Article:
Finch carefully records the invisible world, while simultaneously striving to understand what might lie beyond it. Whether he is relying on his own powers of observation or using a colorimeter, a device that reads the average color and temperature of light, the artist employs a scientific method to achieve poetic ends. . . . Contrary to what one might expect, Finch’s efforts toward accuracy- the precise measurements he takes under different conditions and at different times of day- resist, in the end, a definitive result or single empirical truth about his subject. Instead, his dogged method reinforces the fleeting, temporal nature of the observed world, illustrating his own version of a theory of relativity. In Finch’s universe if you wait a few hours, the sun may very well change a leaden hue into gold. Like the ancient practitioners of the hermetic arts, who saw changes as the most fundamental truth of the universe, the artist doesn’t always provide an answer in his investigations. For Finch art can do more; it can “ignite our capacity for wonder.” Excerpt from Susan Cross, What Time Is It On The Sun pp. 9-17, 2007
Spencer Finch is an American artist based in Brooklyn NY who creates art and installations using a variety of different media.
West (Sunset in my Motel Room) 2007. 9 channel synchronized video installation with 9 TV monitors. This piece imitates the natural illumination of the fading evening sun by means of the light projected from a group of video monitors reflecting off a white wall. Each of the nine monitors stacked in rows of three, cycles through thirty stills from the film The Searchers, the images dissolving into a new set of stills once a minute.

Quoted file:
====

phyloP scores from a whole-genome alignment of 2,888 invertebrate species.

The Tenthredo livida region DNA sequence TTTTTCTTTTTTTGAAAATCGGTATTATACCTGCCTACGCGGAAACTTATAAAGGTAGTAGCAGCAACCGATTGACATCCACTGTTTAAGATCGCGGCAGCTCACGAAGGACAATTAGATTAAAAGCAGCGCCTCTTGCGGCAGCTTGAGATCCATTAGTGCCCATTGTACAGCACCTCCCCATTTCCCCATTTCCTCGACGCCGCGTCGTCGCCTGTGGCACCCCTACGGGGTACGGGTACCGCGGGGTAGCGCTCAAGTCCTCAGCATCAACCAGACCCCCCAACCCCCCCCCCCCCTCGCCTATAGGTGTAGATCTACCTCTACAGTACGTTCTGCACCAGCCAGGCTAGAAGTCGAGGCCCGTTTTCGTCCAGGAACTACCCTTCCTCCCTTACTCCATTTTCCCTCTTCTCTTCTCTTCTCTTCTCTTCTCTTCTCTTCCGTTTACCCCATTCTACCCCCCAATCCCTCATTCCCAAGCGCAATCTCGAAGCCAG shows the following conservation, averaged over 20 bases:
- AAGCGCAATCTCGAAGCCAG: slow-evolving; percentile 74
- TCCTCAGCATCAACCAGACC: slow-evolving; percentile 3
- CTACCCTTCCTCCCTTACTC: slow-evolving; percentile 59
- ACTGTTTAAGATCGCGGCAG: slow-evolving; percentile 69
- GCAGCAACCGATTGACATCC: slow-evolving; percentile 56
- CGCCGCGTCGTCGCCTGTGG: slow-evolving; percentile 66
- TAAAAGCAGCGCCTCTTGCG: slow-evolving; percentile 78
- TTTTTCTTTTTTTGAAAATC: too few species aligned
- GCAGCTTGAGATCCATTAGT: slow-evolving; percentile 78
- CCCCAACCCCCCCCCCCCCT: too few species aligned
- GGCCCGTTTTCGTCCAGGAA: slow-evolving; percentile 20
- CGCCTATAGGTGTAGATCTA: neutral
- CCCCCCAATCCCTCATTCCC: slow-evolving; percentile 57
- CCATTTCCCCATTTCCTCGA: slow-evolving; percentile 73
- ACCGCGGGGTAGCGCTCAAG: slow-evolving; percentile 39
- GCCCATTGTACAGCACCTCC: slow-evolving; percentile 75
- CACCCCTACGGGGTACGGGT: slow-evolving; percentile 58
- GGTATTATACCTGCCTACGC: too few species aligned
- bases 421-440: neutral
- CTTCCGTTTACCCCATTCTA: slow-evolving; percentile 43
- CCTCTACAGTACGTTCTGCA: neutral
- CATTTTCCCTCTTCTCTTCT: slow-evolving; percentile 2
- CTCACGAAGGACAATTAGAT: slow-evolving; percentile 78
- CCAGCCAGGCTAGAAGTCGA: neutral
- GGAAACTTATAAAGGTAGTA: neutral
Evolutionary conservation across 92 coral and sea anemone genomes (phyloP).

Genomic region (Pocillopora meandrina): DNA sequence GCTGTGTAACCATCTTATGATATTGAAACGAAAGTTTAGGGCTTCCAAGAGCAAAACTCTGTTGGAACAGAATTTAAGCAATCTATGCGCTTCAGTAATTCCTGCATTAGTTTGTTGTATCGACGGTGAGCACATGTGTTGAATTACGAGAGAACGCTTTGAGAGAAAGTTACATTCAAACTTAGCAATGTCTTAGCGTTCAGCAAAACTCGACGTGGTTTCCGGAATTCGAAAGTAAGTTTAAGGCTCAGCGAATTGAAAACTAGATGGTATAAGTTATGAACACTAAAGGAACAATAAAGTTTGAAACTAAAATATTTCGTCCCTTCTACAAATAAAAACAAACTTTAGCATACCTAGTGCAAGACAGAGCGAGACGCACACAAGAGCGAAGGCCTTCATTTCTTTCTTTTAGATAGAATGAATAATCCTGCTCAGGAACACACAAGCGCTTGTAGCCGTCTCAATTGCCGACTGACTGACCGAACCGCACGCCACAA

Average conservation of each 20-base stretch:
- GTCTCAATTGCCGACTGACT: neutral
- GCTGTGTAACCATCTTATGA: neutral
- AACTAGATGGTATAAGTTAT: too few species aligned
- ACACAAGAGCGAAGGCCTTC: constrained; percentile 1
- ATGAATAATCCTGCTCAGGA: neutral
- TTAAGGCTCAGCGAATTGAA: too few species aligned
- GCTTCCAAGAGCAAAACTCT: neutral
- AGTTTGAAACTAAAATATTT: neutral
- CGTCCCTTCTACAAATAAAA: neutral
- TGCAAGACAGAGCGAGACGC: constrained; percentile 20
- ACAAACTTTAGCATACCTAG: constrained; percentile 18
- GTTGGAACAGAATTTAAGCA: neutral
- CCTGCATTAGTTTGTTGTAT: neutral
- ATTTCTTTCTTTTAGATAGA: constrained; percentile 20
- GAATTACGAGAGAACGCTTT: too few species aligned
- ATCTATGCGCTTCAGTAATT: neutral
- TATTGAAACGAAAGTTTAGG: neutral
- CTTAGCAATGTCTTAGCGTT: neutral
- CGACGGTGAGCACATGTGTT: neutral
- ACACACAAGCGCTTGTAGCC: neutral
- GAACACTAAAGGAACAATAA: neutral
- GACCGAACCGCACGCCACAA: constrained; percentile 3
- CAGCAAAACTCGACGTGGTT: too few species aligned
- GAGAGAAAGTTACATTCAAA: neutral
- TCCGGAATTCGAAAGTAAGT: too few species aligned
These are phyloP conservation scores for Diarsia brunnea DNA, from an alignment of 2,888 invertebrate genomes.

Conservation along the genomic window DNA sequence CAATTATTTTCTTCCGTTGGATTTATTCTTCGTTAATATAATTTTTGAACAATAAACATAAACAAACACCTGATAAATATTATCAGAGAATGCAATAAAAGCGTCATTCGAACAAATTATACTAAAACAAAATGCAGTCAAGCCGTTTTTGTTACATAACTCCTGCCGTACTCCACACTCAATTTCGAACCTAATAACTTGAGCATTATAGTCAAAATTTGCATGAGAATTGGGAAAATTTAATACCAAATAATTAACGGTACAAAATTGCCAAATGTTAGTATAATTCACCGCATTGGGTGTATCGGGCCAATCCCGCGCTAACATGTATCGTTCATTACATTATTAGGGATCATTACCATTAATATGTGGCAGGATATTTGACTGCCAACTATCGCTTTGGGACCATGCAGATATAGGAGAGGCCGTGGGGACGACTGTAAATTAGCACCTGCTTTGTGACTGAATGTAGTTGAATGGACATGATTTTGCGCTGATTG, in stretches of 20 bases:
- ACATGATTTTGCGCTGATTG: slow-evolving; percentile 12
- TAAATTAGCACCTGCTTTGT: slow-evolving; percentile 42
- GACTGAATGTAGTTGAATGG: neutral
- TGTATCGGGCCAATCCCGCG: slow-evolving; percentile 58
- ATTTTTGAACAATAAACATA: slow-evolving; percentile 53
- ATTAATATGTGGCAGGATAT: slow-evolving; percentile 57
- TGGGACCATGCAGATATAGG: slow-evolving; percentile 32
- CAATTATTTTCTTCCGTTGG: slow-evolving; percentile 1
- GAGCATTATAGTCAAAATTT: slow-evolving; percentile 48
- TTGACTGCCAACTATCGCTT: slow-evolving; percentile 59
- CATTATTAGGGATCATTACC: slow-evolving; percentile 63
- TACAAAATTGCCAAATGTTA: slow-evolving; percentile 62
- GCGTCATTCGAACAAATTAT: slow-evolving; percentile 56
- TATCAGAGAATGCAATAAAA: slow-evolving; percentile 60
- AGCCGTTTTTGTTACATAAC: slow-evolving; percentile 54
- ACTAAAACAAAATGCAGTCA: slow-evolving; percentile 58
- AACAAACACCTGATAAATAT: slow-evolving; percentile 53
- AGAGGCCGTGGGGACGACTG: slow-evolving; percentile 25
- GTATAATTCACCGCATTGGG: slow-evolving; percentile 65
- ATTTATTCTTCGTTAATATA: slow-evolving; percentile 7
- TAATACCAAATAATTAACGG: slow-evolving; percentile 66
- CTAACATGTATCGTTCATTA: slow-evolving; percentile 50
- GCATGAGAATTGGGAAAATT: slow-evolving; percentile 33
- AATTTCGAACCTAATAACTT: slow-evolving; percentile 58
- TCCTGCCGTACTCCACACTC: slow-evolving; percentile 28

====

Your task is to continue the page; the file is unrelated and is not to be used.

For this installation, he created a metal grid that’s hung from the ceiling. Plugs are strapped to the grid and cords hang down in various places. Each cord branches out into a few different bulbs. Sizes of the bulbs vary, but they all emit a similar incandescent glow and form a kind of hovering light-cloud when viewed from far away.
Sunlight in an Empty Room (Passing Cloud for Emily Dickinson) 2004. 100 fluorescent lights, filters, clothespins. This work re-creates the effect of a passing cloud in Emily Dickinson’s back yard in Amherst, Massachusetts, based on an August afternoon. The bank of three types of fluorescents generates a simulation of the daylight, and the hanging filters of the “cloud” shift the color and intensity of the sunlight to replicate the shadow cast by a cloud.
For Spencer, vision is an act of projection as much as of apprehension. . . . Darkness and light. Blindness and insight. Nature and Science. These examples are only a small selection of his amazing work. More examples can be found here.